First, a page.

Which Certifications Do You Really Need?
If 90 percent of the tech tools that your office uses come from a single vendor, it makes sense to seek an IT pro with certification from that brand. But as more companies use technology from an array of vendors, and as more employees bring their own smartphones and tablets to work, that scenario is becoming less common.
"One of the challenges people run into is the circle of finger-pointing," says Barry Cousins, senior research analyst at the Info-Tech Research Group. "Was it the HP printer or the drivers on that Apple machine?"
Complicating matters, the certification programs for major brands are often run by a marketing arm of the company. Some programs require examinees to jump through multiple hoops, such as real-world testing and years of experience in the field, but others ask little more than mastery of a pass-fail exam.
A credential alone doesn't guarantee real-world job skills, but it increases the odds that the person is competent. Look for a well-rounded technician with a deep Rolodex of contacts in the tech world; knowledge of multiple systems and brands can be better than a deep understanding of Windows alone.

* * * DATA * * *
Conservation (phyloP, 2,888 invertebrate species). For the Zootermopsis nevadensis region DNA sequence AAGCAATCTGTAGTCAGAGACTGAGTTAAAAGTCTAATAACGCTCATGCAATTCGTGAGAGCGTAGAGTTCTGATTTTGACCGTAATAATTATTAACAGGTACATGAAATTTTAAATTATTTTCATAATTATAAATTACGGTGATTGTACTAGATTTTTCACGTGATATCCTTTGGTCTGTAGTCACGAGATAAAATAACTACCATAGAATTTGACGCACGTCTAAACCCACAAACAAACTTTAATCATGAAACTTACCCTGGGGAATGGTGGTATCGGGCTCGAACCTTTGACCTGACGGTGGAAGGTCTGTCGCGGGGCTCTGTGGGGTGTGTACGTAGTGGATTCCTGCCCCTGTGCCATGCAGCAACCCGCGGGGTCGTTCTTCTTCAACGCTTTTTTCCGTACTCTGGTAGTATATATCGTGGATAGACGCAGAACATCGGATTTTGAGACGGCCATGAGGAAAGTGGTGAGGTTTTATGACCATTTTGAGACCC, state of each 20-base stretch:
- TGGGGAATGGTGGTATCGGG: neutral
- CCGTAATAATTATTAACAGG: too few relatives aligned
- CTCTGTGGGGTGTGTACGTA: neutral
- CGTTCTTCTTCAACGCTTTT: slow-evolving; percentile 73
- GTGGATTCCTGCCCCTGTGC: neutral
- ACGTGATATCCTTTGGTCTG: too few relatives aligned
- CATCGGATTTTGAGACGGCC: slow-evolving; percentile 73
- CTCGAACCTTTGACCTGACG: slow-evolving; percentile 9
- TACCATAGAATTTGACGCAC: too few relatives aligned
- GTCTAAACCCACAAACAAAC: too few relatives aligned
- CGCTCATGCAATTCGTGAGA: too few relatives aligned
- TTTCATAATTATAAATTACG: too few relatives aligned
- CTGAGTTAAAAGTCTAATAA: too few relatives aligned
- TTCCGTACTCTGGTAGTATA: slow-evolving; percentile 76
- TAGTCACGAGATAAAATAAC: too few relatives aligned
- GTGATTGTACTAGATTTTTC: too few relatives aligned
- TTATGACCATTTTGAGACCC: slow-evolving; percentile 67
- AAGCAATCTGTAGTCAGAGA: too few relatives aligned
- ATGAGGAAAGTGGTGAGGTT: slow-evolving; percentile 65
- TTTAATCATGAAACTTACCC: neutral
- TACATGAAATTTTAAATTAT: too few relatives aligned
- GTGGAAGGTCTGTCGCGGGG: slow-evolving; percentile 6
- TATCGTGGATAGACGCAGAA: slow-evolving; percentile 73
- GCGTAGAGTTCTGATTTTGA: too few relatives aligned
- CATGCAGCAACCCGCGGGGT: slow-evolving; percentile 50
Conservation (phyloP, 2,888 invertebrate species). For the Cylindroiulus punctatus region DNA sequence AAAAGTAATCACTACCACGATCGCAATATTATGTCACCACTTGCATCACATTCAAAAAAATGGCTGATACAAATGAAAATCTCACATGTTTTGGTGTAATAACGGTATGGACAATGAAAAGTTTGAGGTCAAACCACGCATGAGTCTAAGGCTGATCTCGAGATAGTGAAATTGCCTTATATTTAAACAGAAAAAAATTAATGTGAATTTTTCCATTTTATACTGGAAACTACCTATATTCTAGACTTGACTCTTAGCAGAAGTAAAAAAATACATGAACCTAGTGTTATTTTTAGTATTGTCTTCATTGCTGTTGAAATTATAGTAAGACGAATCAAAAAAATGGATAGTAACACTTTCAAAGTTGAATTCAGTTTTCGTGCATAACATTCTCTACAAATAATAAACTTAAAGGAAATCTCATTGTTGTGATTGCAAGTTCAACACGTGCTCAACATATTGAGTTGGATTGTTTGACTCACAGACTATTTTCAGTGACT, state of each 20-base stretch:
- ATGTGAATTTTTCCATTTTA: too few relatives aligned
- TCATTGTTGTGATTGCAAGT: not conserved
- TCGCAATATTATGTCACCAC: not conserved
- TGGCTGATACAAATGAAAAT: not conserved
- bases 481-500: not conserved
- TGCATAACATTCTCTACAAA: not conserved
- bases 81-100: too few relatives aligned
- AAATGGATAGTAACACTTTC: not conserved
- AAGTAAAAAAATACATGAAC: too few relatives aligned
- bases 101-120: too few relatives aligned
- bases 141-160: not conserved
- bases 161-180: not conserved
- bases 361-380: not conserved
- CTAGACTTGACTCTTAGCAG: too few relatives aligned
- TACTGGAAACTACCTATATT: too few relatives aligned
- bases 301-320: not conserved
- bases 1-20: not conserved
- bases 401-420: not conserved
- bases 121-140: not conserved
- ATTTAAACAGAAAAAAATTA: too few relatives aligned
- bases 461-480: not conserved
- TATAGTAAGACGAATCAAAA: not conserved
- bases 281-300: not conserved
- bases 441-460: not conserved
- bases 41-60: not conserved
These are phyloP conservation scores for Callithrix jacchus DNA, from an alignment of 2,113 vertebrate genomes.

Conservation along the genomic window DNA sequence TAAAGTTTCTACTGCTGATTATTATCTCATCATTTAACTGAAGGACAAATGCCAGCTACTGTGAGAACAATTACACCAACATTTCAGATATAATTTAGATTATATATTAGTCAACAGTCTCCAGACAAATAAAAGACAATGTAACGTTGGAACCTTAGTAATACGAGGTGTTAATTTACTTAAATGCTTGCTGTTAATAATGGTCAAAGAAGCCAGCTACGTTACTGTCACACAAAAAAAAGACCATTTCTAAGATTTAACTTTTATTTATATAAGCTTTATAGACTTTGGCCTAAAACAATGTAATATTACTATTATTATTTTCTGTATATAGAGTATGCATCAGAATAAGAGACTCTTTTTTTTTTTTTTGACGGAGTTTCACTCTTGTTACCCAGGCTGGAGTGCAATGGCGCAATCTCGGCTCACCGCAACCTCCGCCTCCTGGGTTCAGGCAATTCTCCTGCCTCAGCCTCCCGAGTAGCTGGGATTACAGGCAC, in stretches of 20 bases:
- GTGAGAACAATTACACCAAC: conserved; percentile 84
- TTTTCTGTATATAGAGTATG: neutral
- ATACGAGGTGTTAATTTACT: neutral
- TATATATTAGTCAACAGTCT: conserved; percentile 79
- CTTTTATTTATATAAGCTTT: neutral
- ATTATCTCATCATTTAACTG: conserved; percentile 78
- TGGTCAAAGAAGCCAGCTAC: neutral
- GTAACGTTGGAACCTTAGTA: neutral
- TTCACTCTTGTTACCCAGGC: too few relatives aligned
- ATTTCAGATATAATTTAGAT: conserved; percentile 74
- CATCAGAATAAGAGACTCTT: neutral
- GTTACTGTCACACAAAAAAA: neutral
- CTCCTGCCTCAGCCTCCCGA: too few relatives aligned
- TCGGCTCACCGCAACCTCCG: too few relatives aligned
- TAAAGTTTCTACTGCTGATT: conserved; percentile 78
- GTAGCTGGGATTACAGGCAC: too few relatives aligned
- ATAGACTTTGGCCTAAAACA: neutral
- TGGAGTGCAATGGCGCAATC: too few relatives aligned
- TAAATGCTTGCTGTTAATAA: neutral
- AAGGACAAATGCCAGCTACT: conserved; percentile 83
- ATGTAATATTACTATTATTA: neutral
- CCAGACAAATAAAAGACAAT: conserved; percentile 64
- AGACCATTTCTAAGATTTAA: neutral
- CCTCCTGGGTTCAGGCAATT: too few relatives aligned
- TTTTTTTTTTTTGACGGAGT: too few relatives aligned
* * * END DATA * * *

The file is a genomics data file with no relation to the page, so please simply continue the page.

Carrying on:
In addition, certifications don't reflect hidden abilities, such as chops in social media. IT skills are lurking outside the lab and server room, within administrative, finance, and human-resources departments. Taking that into account, IT workers have grown from 2 percent of the workforce 17 years ago to 15 percent today, according to Foote Partners.
As more companies try to do more with smaller budgets, the research firm finds, they turn to cloud computing and other technologies that reduce the need for IT staff. As a result, the market for IT professionals now emphasizes hybrid skills. Not only must they understand the equipment, but they must solve business problems creatively.
Don't take someone's experience, training, and certification at face value. Ask what they had to do to get a certification. Hands-on lab work in addition to an exam is a good sign.
When reviewing a person's education, whether it culminated in a liberal arts degree, a diploma from a community college, or a certificate from a trade school, ask about the curriculum. If you're unsure about credentials, read between the lines. Lay out a real-life IT problem that you recently encountered, and ask how the candidate would solve it. If the task is too daunting, you can hire a consultant to interview IT job candidates.
"The classic mistake most people make is they're looking for somebody to solve the crisis du jour," says Michael Schrage, a research associate with the MIT Sloan Center for Digital Business. "You're looking to manage a relationship over time. The best time to do this is when you're not having problems."
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